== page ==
The fruity taste comes from Frantoio, the aromas come basically from Moraiolo, vitamins derive above all from Leccino.
Currently cultivation based on specialized crops has almost entirely replaced mixed crops, which are qualitatively less convenient and which have been connected to sharecropping history and world, from the Sixteenth century to the middle of the Twentieth century.
Over the last years, notable progress has finally been made in the fine-tuning of the machine for the delicate processing of the oil. Important advancements have been recorded in the techniques aimed at a drastic reduction of the chemical pesticides (above all against Mosca Olearia) and at the replacement of these substances with biological means, free from residues.
The central element of Tuscan oil production is the oil mill: the processing centre where oil is produced only by means of mechanical equipment, without the use of chemical substances.
Nowadays centralized oil mills are highly automated, but they only use cold processing techniques and are submitted to strict hygienic and quality controls.
They have replaced almost all the thousands of mills which until recently were part of every farm.
The oil produced using the methods described above is defined extra virgin olive oil, but it is further divided into quality categories, which is important to know.
Extra virgin olive oil typologies
The current standard establishes the following categories for extra-virgin olive oil:
Virgin oil and extra-virgin oil are intended for marketing and consumption, whereas lampante oil can be marketed only after refining.
The residue of the oil mill processing is a pulp called "sansa" (olive residues). Following a subsequent high temperature processing and with the use of chemicals, it is possible to extract sansa oil, which obviously has poor quality but is suitable for a wide array of uses.
A blackish greasy deposit is further derived.
Fifty years ago Tuscan farmers called it "morchia" and it was used as a lubricant (it was typically applied on the joints of the farm tractors wheels).
Extra virgin olive oil Colline di Firenze D.O.P.R. (Florentine hills)
he climatic conditions, hill soils and production techniques give it an outstanding identity: acidity of less than 0.50%, a fruity aroma, a slight hint of bitterness and a green to golden yellow colour that varies over time.
It is produced in the following municipalities in the provinces of Florence and Prato: Bagno a Ripoli, Barberino di Mugello, Barberino Val d'Elsa, Borgo San Lorenzo, Calenzano, Campi Bisenzio, Cantagallo, Castelfiorentino, Certaldo, Dicomano, Empoli, Fiesole, Figline Valdarno, Florence, Firenzuola, Fucecchio, Gambassi Terme, Greve in Chianti, Impruneta, Incisa Val d'Arno, Lastra a Signa, Londa, Marradi, Montaione, Montelupo Fiorentino, Montemurlo, Montespertoli, Palazzuolo sul Senio, Pelago, Pontassieve, Prato, Reggello, Rignano sull'Arno, Rufina, San Casciano Val di Pesa, San Godenzo, San Piero a Sieve, Scandicci, Scarperia, Sesto Fiorentino, Signa, Tavarnelle Val di Pesa, Vaglia, Vaiano, Vernio and Vicchio.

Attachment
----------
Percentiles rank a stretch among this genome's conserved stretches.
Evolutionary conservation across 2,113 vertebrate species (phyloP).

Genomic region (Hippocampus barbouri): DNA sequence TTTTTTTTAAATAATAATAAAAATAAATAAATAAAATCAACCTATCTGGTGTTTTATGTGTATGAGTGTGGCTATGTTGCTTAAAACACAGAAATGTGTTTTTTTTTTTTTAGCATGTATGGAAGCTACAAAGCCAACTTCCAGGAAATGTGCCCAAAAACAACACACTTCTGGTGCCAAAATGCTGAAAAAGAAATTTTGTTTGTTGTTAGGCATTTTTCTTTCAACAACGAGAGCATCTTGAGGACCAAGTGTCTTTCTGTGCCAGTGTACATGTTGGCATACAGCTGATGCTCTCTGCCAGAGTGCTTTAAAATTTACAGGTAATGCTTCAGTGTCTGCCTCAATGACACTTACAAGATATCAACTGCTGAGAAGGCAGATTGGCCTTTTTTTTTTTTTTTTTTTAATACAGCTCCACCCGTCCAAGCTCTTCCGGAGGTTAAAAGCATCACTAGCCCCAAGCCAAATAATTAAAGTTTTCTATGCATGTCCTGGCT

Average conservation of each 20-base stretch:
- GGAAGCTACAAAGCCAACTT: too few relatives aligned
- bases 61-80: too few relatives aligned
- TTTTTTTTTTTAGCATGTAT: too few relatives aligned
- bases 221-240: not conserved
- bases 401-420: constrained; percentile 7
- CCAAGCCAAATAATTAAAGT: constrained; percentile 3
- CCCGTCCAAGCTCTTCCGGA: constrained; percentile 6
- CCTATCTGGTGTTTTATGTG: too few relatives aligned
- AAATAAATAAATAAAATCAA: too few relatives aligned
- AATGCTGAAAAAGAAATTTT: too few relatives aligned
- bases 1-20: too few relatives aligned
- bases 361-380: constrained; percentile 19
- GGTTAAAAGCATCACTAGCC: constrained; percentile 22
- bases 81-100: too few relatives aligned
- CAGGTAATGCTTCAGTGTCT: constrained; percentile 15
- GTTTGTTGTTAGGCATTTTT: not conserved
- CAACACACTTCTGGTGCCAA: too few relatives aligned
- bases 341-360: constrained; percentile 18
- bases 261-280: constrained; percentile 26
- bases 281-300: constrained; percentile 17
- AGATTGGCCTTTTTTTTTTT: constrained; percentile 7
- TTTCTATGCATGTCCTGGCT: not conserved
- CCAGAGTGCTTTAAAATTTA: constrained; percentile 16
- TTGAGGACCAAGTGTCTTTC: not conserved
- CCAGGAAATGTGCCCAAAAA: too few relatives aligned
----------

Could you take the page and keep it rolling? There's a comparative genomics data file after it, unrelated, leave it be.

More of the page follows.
As delicious as it is rare, the truffle has given rise to groundless myths, such as the one concerning its aphrodisiac properties.
Thus it has reached exorbitant prices within the elite market it pertains to, touching a few thousand euros per hectogram, for the most valued varieties and during the hardest years.
Truffle hunting has always been carried out by a limited number of experts or local amateurs, usually common people, helped by specifically trained dogs (usually poodles, but breed is not central.
Truffle hunting must be carried out with a specific tool, a truffle spade, composed of a small and hard wooden handle, and a small blade, with variable size, fixed on the tip.
The mycelium of the truffle develops at the same time that some arboreal species typical of the so-called maquis (oaks, ilexes, hornbeams, poplars, pine trees, linden, hazels), Tuscany is absolutely rich in.
A considerable number of truffle sellers operate within our area, especially in Valdesla.
They belong to two associations: the "Sanminiato Hills truffle sellers association" and "the Low Valdelsa Hills truffle sellers association", with its office in Certaldo, where the annual spring truffle festival "Tartufo Marzuolo" takes place in March. Similar events take place in the municipalities which are members of the "National Association of the Truffle Cities": Castelfiorentino with the "summer truffle" feast in June, Montaione with the White Truffle market-exhibition in October and Montespertoli, where a thematic event Is organized in November.
Local (but not only) main truffle typologies
White truffle of Tuscany
(Tuber magnatum pico)
Smooth external layer, light yellow or greenish; brown pulp (a few bright red shades possible) and numerous light and subtle veining.
Strong scent a mixture of methane gas and a fermented cheese.
The valuable black truffle of Tuscany
(Tuber melanosporum Vitt.)
Black external layer with small polygonal lumps. Black-violet pulp, with white veining tending to reddish when in contact with air.
Delicate and pleasant scent.
White truffle of Tuscany
(Tuber albidum Pico)
Smooth external layer, blond iridescent colour tending to reddish.
Light pulp or with a dark-violaceous colour, rich in veining.
Black burgundy truffle of Tuscany
(Tuber uncinatum Chatin)
Black, lumpy external layer.
Dark-dusky pulp, clear branched veining.
Can often be mistaken for the summer truffle, however it is usually smaller and has a definitely sweeter scent.
Summer truffle of Tuscany
(Tuber aestivum Vitt.)
Highly lumpy external layer, usually with pyramid al warts.
Bronzed-yellow pulp, characterized by several light branched veinings.
leasant but light smell, similar to that of mushrooms.